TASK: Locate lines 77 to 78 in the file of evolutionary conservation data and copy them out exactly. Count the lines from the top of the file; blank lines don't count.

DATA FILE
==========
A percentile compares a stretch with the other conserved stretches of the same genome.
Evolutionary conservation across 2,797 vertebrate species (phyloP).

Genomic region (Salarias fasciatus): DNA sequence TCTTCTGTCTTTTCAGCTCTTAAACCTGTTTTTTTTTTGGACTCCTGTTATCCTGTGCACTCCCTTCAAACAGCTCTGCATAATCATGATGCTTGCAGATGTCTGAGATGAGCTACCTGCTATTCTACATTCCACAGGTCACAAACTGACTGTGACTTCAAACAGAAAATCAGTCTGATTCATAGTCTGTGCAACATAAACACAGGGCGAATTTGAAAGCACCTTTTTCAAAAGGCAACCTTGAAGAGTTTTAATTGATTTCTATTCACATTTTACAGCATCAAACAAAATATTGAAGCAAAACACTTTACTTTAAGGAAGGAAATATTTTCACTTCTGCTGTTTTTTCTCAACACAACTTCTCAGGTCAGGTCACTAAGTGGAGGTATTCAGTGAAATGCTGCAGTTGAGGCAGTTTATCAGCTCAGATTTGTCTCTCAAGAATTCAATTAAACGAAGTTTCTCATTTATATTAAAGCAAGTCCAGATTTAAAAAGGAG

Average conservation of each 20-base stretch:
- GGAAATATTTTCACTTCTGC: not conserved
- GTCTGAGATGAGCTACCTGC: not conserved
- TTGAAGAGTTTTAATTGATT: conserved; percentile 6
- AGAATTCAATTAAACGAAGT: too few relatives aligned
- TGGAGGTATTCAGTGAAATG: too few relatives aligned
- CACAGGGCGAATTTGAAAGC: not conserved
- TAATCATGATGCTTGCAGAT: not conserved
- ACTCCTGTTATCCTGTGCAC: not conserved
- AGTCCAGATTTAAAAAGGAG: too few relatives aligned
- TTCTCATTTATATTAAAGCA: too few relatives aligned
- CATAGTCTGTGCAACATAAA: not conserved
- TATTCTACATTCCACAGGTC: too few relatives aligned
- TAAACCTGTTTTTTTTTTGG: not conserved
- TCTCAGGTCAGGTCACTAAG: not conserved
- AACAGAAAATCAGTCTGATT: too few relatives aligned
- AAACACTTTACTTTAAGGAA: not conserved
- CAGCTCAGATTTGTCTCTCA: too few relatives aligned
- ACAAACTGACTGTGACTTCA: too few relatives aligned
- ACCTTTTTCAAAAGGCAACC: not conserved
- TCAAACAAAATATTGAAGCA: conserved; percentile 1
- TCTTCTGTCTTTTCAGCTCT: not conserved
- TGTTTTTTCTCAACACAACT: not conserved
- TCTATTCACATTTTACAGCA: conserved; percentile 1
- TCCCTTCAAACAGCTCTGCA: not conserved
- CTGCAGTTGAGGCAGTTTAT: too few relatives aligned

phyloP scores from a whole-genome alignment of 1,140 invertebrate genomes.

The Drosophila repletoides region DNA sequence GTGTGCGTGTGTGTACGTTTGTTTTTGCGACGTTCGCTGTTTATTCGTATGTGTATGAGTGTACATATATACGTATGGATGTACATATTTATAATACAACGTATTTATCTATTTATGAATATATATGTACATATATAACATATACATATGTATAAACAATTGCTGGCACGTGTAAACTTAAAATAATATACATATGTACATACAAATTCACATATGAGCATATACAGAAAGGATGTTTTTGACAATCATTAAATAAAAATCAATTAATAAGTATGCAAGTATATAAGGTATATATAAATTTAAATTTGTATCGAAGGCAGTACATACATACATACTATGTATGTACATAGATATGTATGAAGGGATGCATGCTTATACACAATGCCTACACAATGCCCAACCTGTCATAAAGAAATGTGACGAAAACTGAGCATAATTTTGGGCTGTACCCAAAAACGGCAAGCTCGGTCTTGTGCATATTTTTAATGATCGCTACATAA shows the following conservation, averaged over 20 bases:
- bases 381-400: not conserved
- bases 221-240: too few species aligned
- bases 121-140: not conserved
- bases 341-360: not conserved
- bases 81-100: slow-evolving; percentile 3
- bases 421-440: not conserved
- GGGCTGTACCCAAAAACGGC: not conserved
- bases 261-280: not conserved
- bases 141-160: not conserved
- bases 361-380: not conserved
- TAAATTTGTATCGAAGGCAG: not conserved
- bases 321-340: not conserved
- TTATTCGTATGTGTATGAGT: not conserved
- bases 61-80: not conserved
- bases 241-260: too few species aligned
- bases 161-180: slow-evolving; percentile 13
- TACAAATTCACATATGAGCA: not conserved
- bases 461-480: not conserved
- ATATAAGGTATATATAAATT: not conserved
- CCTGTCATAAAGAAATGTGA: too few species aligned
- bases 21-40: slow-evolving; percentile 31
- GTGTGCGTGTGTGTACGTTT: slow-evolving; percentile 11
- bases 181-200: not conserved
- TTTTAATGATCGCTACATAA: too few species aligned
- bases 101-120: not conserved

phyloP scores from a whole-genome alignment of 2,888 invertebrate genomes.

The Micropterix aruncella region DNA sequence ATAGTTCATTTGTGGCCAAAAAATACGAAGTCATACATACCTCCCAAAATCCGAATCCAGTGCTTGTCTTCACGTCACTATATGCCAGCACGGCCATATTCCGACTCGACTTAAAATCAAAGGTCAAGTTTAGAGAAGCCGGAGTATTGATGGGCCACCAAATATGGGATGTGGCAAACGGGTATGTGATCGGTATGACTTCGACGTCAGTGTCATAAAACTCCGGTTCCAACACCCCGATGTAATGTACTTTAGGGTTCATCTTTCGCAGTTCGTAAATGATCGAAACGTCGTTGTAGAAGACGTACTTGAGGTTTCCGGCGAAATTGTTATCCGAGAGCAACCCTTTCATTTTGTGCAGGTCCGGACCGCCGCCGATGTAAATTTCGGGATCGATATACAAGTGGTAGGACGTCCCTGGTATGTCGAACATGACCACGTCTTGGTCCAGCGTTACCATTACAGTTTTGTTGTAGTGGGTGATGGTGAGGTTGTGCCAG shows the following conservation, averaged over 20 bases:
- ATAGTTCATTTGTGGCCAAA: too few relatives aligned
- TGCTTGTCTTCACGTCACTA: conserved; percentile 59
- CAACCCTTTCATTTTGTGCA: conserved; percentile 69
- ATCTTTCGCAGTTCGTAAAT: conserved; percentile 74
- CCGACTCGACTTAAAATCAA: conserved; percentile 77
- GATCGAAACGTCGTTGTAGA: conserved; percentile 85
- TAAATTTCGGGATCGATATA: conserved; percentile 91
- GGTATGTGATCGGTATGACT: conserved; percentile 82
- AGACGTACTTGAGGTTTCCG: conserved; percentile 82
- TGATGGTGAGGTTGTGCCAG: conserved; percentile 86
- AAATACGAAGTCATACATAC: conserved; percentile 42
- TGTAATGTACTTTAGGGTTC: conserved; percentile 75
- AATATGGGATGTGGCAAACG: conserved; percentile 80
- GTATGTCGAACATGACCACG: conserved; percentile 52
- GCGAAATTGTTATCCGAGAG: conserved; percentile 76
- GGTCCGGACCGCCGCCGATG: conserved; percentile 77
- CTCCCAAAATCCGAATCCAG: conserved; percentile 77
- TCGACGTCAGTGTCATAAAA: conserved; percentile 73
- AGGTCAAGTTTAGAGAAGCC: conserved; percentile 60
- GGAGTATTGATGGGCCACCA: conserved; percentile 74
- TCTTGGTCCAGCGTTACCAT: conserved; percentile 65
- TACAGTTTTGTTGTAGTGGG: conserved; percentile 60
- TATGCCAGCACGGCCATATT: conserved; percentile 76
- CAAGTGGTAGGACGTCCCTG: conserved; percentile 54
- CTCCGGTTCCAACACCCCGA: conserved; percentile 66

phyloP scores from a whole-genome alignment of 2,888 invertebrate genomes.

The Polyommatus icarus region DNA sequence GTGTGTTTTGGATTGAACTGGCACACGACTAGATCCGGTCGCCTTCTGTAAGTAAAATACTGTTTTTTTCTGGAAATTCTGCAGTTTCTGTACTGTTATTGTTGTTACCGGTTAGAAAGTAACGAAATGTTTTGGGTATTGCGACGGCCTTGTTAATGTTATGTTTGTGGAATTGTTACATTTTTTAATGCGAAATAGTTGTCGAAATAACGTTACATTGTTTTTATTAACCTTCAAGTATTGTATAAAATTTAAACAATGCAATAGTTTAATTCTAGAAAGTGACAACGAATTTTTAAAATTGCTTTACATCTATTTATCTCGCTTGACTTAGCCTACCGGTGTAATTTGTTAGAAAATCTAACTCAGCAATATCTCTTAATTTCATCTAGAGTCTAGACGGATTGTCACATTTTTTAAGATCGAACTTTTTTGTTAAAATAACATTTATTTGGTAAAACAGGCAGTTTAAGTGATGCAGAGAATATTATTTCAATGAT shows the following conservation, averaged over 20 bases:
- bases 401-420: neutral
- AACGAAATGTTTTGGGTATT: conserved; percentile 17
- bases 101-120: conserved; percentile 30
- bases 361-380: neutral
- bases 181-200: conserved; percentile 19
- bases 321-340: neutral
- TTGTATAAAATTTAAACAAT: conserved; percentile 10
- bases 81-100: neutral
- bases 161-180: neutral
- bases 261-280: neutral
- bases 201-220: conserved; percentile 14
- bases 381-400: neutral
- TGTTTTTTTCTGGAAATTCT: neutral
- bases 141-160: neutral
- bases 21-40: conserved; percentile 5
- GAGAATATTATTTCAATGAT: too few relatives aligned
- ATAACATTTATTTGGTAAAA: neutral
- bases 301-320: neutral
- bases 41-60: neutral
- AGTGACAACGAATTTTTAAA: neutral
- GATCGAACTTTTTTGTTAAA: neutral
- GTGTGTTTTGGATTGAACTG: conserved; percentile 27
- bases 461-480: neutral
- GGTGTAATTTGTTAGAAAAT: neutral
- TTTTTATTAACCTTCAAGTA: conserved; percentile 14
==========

- AGGTCAAGTTTAGAGAAGCC: conserved; percentile 60
- GGAGTATTGATGGGCCACCA: conserved; percentile 74